Originally posted by Nemesio
Sure! God initially created humankind both before and after animals.
You are right. It was not devised by you.
The painful rationalization, on the other hand, that allows you to ignore
this contradiction does, indeed, make the mind reel.
Here is a citation from the following article.
Does Genesis two present a different creation order than Genesis one? Is there a reasonable explanation for the differences between the two chapters? Or is this to be recognized as a genuine contradiction?
Some Bible students resolve this alleged contradiction simply by explaining that the Hebrew verb translated “formed” could easily have been translated “had formed.” In his Exposition of Genesis, H.C. Leupold stated:
Without any emphasis on the sequence of acts the account here records the making of the various creatures and the bringing of them to man. That in reality they had been made prior to the creation of man is so entirely apparent from chapter one as not to require explanation. But the reminder that God had “molded” them makes obvious His power to bring them to man and so is quite appropriately mentioned here. It would not, in our estimation, be wrong to translate yatsar as a pluperfect in this instance: “He had molded.”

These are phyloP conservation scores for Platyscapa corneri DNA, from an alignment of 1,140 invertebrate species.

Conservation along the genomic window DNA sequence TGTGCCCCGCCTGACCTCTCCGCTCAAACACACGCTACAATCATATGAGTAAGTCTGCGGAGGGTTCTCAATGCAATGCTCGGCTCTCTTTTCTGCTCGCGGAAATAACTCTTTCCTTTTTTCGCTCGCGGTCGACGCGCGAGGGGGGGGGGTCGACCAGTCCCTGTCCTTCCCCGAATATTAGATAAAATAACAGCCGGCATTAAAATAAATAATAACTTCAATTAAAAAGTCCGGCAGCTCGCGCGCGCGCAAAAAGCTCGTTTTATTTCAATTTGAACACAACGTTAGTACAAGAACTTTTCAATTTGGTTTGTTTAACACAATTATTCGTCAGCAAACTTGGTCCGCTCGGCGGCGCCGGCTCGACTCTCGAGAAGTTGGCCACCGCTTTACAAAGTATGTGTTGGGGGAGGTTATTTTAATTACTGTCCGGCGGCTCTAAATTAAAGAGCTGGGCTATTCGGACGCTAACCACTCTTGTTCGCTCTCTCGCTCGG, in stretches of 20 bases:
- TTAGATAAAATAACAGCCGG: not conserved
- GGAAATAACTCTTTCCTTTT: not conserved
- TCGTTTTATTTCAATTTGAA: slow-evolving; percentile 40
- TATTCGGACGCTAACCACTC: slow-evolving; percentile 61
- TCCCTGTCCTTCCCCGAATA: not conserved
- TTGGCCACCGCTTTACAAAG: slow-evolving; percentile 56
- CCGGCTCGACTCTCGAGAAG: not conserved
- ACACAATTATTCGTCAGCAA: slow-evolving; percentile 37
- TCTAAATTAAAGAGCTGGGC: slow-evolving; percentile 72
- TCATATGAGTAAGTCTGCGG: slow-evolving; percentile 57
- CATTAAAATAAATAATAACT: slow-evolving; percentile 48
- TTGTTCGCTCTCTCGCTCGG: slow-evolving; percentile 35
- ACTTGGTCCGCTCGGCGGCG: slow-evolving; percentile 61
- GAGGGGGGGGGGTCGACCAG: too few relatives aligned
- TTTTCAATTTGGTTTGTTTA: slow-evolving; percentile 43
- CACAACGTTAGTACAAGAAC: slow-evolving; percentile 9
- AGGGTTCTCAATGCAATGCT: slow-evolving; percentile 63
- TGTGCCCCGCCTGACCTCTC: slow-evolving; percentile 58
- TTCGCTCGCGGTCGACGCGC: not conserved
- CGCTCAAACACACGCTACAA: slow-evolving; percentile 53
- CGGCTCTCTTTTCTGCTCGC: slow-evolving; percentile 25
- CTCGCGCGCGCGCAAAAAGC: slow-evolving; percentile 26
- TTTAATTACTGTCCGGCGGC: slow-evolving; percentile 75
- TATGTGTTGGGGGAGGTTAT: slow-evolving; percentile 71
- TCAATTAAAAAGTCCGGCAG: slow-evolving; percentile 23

The insistence of the critics upon a plain past is partly the result of the attempt to make chapters one and two clash at as many points as possible (1942, p. 130, emp. added).
Hebrew scholar Victor Hamilton agreed with Leupold’s assessment of Genesis 2:19 as he also recognized that “it is possible to translate formed as ‘had formed’ ” (1990, p. 176). Keil and Delitzsch stated in the first volume of their highly regarded Old Testament commentary that “our modern style for expressing the same thought [which the Holy Spirit, via Moses, intended to communicate—EL] would be simply this: ‘God brought to Adam the beasts which He had
formed’ ” (1996, emp. added). Adding even more credence to this interpretation is the fact that the New International Version (NIV) renders the verb in verse 19, not as simple past tense, but as a pluperfect
: “Now the Lord God had formed
out of the ground all the beasts of the field and all the birds of the air” (emp. added). Although Genesis chapters one and two agree even when yatsar is translated simply “formed” (as we will notice in the remainder of this article), it is important to note that the four Hebrew scholars mentioned above and the translators of the NIV , all believe that it could (or should) be rendered “had formed.” And, as Leupold acknowledged, those who deny this possibility do so (at least partly) because of their insistence on making the two chapters disagree.